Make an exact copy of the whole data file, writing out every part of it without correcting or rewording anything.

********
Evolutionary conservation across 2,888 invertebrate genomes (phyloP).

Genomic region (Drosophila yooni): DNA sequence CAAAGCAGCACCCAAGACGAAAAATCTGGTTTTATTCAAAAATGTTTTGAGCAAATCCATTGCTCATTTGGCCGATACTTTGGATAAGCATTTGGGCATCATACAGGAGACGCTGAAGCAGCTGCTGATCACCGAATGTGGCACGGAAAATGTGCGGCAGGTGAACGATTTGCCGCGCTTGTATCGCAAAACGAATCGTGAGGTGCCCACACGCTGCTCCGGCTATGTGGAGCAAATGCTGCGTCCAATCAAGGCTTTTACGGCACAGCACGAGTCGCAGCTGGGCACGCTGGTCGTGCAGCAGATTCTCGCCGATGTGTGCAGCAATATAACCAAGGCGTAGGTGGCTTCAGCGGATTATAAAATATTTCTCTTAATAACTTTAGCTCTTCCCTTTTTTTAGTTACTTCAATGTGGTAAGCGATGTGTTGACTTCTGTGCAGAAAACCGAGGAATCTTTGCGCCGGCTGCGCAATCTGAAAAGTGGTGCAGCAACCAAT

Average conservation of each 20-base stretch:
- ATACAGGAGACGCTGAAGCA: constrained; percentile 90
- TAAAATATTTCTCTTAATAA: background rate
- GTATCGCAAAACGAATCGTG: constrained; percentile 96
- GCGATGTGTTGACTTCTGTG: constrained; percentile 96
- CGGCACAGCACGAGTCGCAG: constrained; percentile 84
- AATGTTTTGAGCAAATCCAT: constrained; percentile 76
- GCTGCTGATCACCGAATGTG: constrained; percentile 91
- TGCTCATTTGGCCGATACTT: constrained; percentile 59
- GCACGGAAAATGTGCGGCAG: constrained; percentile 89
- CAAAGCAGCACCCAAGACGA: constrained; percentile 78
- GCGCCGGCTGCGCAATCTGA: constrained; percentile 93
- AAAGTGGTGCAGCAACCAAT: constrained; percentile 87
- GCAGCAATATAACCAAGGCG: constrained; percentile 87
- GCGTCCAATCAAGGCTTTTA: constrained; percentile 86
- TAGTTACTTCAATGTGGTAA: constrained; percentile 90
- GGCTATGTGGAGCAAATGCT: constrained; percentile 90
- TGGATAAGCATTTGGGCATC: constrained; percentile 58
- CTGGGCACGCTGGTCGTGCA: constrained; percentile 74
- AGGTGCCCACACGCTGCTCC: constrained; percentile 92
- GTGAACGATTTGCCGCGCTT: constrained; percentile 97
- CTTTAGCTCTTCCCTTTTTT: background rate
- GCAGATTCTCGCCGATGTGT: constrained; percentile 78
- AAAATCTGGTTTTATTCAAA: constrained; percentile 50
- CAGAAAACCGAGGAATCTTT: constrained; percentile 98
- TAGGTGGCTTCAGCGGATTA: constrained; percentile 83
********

Evolutionary conservation across 2,888 invertebrate genomes (phyloP).

Genomic region (Drosophila yooni): DNA sequence CAAAGCAGCACCCAAGACGAAAAATCTGGTTTTATTCAAAAATGTTTTGAGCAAATCCATTGCTCATTTGGCCGATACTTTGGATAAGCATTTGGGCATCATACAGGAGACGCTGAAGCAGCTGCTGATCACCGAATGTGGCACGGAAAATGTGCGGCAGGTGAACGATTTGCCGCGCTTGTATCGCAAAACGAATCGTGAGGTGCCCACACGCTGCTCCGGCTATGTGGAGCAAATGCTGCGTCCAATCAAGGCTTTTACGGCACAGCACGAGTCGCAGCTGGGCACGCTGGTCGTGCAGCAGATTCTCGCCGATGTGTGCAGCAATATAACCAAGGCGTAGGTGGCTTCAGCGGATTATAAAATATTTCTCTTAATAACTTTAGCTCTTCCCTTTTTTTAGTTACTTCAATGTGGTAAGCGATGTGTTGACTTCTGTGCAGAAAACCGAGGAATCTTTGCGCCGGCTGCGCAATCTGAAAAGTGGTGCAGCAACCAAT

Average conservation of each 20-base stretch:
- ATACAGGAGACGCTGAAGCA: constrained; percentile 90
- TAAAATATTTCTCTTAATAA: background rate
- GTATCGCAAAACGAATCGTG: constrained; percentile 96
- GCGATGTGTTGACTTCTGTG: constrained; percentile 96
- CGGCACAGCACGAGTCGCAG: constrained; percentile 84
- AATGTTTTGAGCAAATCCAT: constrained; percentile 76
- GCTGCTGATCACCGAATGTG: constrained; percentile 91
- TGCTCATTTGGCCGATACTT: constrained; percentile 59
- GCACGGAAAATGTGCGGCAG: constrained; percentile 89
- CAAAGCAGCACCCAAGACGA: constrained; percentile 78
- GCGCCGGCTGCGCAATCTGA: constrained; percentile 93
- AAAGTGGTGCAGCAACCAAT: constrained; percentile 87
- GCAGCAATATAACCAAGGCG: constrained; percentile 87
- GCGTCCAATCAAGGCTTTTA: constrained; percentile 86
- TAGTTACTTCAATGTGGTAA: constrained; percentile 90
- GGCTATGTGGAGCAAATGCT: constrained; percentile 90
- TGGATAAGCATTTGGGCATC: constrained; percentile 58
- CTGGGCACGCTGGTCGTGCA: constrained; percentile 74
- AGGTGCCCACACGCTGCTCC: constrained; percentile 92
- GTGAACGATTTGCCGCGCTT: constrained; percentile 97
- CTTTAGCTCTTCCCTTTTTT: background rate
- GCAGATTCTCGCCGATGTGT: constrained; percentile 78
- AAAATCTGGTTTTATTCAAA: constrained; percentile 50
- CAGAAAACCGAGGAATCTTT: constrained; percentile 98
- TAGGTGGCTTCAGCGGATTA: constrained; percentile 83